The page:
Susan, the lady who runs the shelter, agreed to arrange for an Exit Vet Visit, which indicated he would need dental work. This was arranged, and it was also arranged that he would recover in the shelter, in familiar territory, where he could be reached and pilled easily if needed. And then Susan brought him here last month on a Sunday. She brought a box from Petfinder that doubled as a hidey hole, where he promptly moved in.
He hid for two days in his box. Then he hid for two days elsewhere in the bathroom, which we declared his safe room. He let me pet him starting Wednesday, in terms of not running away when someone reached for him. But Thursday night, he actually responded to petting, including Rising Butt Syndrome. So we put the baby gate up in front of the Bathroom and opened the door, so he could see the household and still be safe. He stopped hiding in the bathroom. Two days later, the baby gate moved from the bathroom door to the office door. He found places to hide in the office, but also decided that my desk was lovely of an evening or early morning, and he could be petted then. We then took the baby gate down entirely, and everyone came into the office freely, and sniffed out where he hid, and ignored him when he wasn’t hiding. And slowly he hid less, and explored more of the house. The living room we knew would be the hardest room. It’s where the Dog spends his days, as does the Man who gets Excited and Yells things. For a scared cat, both are terrifying. So to sit between Dog and Man is Amazing. There are a few small things it would be lovely to see, but they’re little. We’ve chased him off a kitchen counter. I’ve had to rescue knitting from being chewed. He still hasn’t met the spinning wheel in action. But, he’s home and relaxed, and comes out during the day, and Demands petting. He drools slightly and makes biscuits. He’s a lovely boy.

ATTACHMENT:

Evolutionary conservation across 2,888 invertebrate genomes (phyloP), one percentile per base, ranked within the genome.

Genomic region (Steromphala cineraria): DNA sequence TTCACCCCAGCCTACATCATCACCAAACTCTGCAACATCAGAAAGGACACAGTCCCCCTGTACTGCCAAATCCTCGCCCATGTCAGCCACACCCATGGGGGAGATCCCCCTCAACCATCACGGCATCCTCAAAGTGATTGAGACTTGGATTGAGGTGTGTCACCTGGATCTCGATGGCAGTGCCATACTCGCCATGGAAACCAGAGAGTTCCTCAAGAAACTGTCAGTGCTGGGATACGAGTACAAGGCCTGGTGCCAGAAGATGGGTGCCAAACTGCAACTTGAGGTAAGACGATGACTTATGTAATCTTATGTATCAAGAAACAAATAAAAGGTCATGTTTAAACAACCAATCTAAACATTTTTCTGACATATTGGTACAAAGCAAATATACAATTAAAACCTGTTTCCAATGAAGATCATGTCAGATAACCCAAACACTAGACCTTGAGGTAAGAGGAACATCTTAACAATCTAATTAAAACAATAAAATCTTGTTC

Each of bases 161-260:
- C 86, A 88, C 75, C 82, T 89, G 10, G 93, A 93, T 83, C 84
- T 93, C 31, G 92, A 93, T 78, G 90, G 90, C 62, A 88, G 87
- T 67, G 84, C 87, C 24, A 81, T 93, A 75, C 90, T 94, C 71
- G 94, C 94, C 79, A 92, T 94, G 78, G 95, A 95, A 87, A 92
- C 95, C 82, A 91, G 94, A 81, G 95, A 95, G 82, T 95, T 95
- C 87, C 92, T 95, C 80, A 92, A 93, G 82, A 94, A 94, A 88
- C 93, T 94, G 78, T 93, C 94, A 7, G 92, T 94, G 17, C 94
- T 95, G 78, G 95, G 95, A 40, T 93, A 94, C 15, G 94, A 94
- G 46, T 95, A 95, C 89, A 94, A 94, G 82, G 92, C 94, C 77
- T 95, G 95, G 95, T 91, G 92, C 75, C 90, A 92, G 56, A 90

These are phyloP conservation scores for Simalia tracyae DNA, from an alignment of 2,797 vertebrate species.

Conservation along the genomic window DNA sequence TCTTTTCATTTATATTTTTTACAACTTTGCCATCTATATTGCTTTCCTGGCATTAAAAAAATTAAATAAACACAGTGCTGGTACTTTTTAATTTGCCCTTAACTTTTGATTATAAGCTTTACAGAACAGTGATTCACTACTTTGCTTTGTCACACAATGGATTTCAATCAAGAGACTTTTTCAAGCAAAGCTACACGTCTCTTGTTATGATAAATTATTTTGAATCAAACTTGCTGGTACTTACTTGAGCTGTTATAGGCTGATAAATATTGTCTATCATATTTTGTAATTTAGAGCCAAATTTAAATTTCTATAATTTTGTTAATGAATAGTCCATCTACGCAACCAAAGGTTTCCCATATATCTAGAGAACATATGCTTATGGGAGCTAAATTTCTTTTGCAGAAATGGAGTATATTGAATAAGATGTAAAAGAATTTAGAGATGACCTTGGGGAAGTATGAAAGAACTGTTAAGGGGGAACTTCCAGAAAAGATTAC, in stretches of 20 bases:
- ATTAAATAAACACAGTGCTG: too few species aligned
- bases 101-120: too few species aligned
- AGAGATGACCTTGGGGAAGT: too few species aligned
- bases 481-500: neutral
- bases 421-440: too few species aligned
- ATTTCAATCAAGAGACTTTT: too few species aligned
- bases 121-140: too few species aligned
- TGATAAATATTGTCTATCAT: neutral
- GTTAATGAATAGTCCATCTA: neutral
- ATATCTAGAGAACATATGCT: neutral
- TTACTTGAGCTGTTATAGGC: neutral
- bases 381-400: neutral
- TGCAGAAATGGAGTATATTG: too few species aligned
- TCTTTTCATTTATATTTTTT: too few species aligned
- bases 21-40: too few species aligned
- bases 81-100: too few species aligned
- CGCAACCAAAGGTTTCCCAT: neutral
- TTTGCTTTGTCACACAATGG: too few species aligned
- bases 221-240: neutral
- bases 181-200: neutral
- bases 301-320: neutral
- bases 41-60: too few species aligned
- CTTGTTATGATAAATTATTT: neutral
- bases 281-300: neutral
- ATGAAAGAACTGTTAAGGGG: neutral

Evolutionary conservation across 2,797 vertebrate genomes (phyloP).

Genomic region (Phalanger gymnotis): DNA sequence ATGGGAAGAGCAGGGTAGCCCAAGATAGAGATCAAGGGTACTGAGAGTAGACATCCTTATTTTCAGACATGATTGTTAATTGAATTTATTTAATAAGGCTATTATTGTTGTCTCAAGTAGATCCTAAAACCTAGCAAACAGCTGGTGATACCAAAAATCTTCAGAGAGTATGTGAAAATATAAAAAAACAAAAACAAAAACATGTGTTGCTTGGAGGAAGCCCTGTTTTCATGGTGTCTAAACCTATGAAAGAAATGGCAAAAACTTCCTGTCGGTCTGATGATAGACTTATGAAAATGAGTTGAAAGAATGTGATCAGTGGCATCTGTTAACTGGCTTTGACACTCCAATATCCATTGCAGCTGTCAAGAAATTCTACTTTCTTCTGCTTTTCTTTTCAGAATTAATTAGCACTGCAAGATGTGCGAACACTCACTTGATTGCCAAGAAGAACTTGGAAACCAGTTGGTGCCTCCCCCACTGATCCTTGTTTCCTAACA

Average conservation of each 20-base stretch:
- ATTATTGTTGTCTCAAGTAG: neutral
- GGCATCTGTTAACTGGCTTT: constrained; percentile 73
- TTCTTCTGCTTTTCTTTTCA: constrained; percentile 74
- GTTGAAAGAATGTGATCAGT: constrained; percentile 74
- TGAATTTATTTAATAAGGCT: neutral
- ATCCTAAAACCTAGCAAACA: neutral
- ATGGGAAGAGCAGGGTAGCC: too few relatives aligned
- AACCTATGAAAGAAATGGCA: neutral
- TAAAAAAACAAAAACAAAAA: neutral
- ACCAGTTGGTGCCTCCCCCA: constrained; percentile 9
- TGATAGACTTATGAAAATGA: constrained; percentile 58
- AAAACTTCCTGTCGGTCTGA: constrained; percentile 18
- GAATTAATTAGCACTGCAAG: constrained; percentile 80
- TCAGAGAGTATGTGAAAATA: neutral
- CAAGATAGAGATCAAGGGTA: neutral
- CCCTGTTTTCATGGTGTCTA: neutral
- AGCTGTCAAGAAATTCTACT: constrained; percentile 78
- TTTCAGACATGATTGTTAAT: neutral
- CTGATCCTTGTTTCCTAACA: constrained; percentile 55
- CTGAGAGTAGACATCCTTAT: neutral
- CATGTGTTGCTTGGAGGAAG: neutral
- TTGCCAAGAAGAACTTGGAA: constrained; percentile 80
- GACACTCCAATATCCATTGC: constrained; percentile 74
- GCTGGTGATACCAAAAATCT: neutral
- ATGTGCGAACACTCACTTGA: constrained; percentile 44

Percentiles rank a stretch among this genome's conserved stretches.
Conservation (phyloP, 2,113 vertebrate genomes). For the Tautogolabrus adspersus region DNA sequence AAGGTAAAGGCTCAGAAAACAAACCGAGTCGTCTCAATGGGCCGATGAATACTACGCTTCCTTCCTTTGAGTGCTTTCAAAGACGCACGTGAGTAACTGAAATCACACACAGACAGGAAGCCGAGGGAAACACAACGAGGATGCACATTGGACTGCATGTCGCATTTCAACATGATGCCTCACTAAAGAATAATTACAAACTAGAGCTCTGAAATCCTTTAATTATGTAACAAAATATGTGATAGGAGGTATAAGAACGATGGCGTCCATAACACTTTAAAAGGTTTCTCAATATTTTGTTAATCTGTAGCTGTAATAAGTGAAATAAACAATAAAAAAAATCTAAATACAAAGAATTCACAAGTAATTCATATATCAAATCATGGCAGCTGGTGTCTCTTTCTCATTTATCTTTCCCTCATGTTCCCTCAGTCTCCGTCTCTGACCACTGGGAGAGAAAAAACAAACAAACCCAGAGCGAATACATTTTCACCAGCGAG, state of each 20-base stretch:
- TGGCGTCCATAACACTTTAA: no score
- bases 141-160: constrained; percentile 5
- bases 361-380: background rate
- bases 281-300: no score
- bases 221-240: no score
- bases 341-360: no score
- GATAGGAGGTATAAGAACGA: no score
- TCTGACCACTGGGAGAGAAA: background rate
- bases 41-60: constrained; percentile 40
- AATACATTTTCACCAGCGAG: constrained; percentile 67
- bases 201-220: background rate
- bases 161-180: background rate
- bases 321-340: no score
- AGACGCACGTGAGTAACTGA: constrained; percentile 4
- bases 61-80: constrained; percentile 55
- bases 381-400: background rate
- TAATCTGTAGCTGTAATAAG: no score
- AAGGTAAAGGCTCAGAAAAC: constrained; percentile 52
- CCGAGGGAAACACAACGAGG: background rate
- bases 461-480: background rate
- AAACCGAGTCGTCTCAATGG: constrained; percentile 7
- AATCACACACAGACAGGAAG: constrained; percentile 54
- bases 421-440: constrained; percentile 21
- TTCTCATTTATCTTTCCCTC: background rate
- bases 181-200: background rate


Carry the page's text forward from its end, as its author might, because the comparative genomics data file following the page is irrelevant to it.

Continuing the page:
This is Tiger Tom now:
Welcome to your home, Tiger Tom.
This is Tiger Tom. Apparently, either I take crappy pictures, or he has a grumpy expression.
It's okay if he has a grumpy expression - I like grumpy cats.
He's rather shy and didn't want much attention from us today. He's going off to the vet on Monday and get a thorough going over. Then Wildrun will deliver him to us Tuesday or Wednesday.
We anticipate he'll get on well with Miss Spider and Pepe. However, he hasn't been dog-tested, so we expect Max to be a gentledog and behave (as he is good with the other cats). We hope Tiger Tom will be a love.
Sometimes the only way to start plugging a hole in the heart is with some Do Goodery. This is the desk of the Broome County Humane Society, after I piled it with blankets from Tata and Friends.
She explained that these blankets are used to line the cat carriers the cats go into every morning while their cages are cleaned, like this one:
Then when that cat gets to go home, the cat blanket goes home with him, so he has a comfort thing to help him adjust.
This particular blanket, modeled with the help of Butler, was made from squares found in someone's stash after their passing. Butler says they make a comfy blanket, and he'll get to keep it in his cage.